I’ve recently tested the popular Arctic Freezer 34 air cooler, which eventually won an editorial award. Now I would like to give a liquid all-in-one cooler from the same manufacturer a hard time on a hot processor. We will see if Arctic can design an AIO cooler as well as it did with an air cooler. Liquid Freezer II 240 should offer a very interesting price to performance ratio without unnecessary decoration.
Key features of the cooler
At first glance, the Liquid Freezer II 240 cooler will fascinate you by the use of a 38 millimeter-thick radiator with a relatively low density of fins, the sides of which are decorated with a discreet manufacturer’s logo. The usual radiator thickness for AIO coolers is between 25 and 30 millimeters.
The length of the hoses is a comfortable value of 450 millimeters, so it should not be a problem to use this cooler in the front position in larger cases. Used P12 PWM PST fans or other components of this cooler do not have any RGB backlight. The whole cooler, on the other hand, is painted in matt black, only the braiding of the hoses and small elements on the block also offer some shades of gray or silver. Nowadays, when almost everything is equipped with RGB LEDs, this is a pleasant change. The entire design of the cooler is simply purely functional. Arctic thus makes it clear that this cooler is primarily about performance, not disco colors. If you still want to additionally equip this cooler with RGB LEDs, you only need to replace the fans.
I don’t know why, but the block with the pump reminds me most of all of a futuristic sports car. However, rating of the appearance is always quite subjective. What one likes, the other may not. So you have to consider for yourself whether you like the look of the block on this cooler or not. The hoses are attached to the block by means of compression fittings and enter the block from the top. Unfortunately, the connection is fixed, you will not find any angled swivel fittings here. This should be taken into account if you do not have too much space in the case above the processor, because the hoses are not very flexible. The pump block is also equipped with a small 40 mm fan, which should be used for cooling the VRM heatsink on the motherboard. Some airflow is always better than no airflow, and this fan is basically inaudible.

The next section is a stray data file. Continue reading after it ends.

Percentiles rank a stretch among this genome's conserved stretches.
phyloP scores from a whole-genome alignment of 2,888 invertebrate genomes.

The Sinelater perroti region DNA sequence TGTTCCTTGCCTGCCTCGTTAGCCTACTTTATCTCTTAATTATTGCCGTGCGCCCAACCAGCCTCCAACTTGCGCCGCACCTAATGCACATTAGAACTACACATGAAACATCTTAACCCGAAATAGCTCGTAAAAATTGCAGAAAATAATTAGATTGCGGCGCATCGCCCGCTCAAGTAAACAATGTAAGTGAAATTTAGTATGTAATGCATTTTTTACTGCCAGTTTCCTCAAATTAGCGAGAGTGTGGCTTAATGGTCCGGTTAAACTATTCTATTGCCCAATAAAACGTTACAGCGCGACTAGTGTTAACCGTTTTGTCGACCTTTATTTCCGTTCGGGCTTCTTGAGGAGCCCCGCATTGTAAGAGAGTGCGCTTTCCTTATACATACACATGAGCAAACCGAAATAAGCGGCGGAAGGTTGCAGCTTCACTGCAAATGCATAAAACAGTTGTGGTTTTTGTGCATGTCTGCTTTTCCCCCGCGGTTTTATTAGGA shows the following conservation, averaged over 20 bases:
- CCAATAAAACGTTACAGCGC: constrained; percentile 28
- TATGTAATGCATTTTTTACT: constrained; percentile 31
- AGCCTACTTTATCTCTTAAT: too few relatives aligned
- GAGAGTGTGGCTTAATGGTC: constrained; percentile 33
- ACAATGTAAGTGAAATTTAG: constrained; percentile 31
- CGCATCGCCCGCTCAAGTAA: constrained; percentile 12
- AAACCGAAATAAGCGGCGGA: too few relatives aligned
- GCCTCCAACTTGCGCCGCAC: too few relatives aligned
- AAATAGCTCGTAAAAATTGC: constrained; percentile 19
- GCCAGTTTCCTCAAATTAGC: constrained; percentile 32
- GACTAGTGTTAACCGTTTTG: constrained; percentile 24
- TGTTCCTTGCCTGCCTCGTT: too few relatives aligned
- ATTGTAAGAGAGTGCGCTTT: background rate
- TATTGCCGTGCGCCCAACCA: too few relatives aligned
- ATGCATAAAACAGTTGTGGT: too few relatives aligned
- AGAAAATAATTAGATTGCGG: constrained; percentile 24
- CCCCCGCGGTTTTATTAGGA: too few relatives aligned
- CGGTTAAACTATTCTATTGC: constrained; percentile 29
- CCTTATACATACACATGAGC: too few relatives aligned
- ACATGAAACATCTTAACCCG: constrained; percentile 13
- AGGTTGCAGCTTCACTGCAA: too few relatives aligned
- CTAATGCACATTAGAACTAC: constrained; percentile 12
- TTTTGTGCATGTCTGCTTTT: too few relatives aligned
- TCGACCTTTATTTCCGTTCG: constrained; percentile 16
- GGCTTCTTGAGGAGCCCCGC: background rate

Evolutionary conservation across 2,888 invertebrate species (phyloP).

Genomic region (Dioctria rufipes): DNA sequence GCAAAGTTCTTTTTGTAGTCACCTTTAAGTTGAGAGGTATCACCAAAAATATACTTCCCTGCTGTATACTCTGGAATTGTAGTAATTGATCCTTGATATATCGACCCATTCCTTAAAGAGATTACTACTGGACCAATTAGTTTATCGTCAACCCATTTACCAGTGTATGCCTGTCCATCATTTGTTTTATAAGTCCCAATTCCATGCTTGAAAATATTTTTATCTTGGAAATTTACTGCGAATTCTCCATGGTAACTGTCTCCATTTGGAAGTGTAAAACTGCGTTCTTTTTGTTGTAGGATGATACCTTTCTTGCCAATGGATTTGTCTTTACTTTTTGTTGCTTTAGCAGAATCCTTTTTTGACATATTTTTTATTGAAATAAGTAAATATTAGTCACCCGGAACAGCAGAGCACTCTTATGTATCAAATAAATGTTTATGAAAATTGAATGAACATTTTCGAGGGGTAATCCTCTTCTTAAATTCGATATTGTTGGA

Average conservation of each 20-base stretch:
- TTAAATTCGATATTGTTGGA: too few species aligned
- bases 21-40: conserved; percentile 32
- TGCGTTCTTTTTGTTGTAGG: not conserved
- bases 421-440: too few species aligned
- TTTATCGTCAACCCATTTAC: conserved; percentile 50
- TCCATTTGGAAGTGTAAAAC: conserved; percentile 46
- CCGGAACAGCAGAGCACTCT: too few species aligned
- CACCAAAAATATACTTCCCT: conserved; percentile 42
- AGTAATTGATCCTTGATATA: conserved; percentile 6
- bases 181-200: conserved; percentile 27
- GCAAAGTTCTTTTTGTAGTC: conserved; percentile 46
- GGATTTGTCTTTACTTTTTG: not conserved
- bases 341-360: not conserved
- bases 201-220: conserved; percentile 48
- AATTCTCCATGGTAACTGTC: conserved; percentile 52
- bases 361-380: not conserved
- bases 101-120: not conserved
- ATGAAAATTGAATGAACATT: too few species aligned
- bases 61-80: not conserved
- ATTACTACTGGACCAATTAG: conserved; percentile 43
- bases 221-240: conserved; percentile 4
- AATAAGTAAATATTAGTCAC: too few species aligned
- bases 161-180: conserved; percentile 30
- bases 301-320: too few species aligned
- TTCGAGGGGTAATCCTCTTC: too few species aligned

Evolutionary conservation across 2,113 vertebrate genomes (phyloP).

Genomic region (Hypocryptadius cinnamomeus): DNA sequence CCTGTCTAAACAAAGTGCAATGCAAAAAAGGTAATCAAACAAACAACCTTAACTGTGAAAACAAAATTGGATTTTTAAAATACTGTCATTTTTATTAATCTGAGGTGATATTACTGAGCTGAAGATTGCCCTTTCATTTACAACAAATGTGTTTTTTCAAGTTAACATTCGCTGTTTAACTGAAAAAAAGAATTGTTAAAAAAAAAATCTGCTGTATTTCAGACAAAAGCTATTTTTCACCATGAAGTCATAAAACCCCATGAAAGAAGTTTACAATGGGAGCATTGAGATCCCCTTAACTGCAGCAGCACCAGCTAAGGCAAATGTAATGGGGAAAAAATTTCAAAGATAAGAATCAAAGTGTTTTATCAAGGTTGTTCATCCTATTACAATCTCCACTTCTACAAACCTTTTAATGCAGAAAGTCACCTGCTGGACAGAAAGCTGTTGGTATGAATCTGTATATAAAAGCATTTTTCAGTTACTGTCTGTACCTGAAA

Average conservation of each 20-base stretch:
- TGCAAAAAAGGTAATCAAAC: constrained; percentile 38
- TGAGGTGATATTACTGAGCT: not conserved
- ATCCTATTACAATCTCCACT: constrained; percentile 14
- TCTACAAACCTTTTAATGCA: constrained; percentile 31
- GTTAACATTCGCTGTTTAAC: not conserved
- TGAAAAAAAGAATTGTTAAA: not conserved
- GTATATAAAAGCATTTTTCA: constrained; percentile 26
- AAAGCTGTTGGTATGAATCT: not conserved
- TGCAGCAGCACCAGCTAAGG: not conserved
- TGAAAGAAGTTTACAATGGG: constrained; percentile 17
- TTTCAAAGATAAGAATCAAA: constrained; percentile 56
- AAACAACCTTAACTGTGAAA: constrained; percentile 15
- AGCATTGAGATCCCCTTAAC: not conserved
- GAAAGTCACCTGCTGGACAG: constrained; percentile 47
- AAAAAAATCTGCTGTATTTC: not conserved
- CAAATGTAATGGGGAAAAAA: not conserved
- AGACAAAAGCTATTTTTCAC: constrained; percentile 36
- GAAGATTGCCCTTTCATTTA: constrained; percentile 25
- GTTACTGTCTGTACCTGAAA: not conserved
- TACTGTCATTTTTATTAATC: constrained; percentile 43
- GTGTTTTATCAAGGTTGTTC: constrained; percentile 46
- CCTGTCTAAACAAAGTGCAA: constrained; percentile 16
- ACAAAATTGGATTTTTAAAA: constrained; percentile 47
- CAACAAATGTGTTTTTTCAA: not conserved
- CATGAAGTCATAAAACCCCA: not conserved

The hoses are run out of the radiator quite untraditionally – in the middle. However, this should not mean any complications with running them inside the rig. In the photo below you can notice the surface irregularities under the braid of the hose. It is a cable from the fans, which is run to the pump in the cooler block. This cable is also the only one you need to plug into the motherboard during installation. Both fans on the radiator, the pump and the small VRM fan are connected in series, so a single connector on the motherboard is enough for the entire cooler. Speed control of the pump and fans is solved using PWM.
The contents of the cooler package are not surprising and nothing fundamental is missing. Here you will find everything you need to install the cooler on all current processor sockets except AMD TR4. In addition to the installation kits, you will also find a small package of MX-4 thermal paste, as well as a label with a QR code. Scanning it will direct you to a web page with installation instructions. In addition, the installation of this cooler could not be easier, the whole cooler is assembled from the factory, including fans, so just install the cooling block on the processor, connect a single cable to the fan/pump connector on the motherboard and, of course, attach the radiator to the case. Mounting the cooler on the motherboard is also quite simple and you should have no difficulty with it, whether you use this cooler on any supported socket.
Cooler and fan specs
The block with the pump may seem bulky at first glance, but the appearance is deceptive. Once installed on the processor, there is no interference with the memory DIMM slots or the VRM heatsinks of the power design on the motherboard. The orientation of the small fan in the cooling block is optimal to choose according to the position of the VRM heatsink on the motherboard. The width of the used radiator does not exceed the dimensions of a standard 120 mm fan and its length does not exceed 280 mm. It should therefore easily fit into most modern ATX cases without the slightest difficulty.
P12 fans from Arctic are very popular for their low price, solid static pressure values and low noise. RPM control takes place via PWM and offers a fairly wide range. So I expect proper results from this cooler in stress tests. I hope I won’t be disappointed.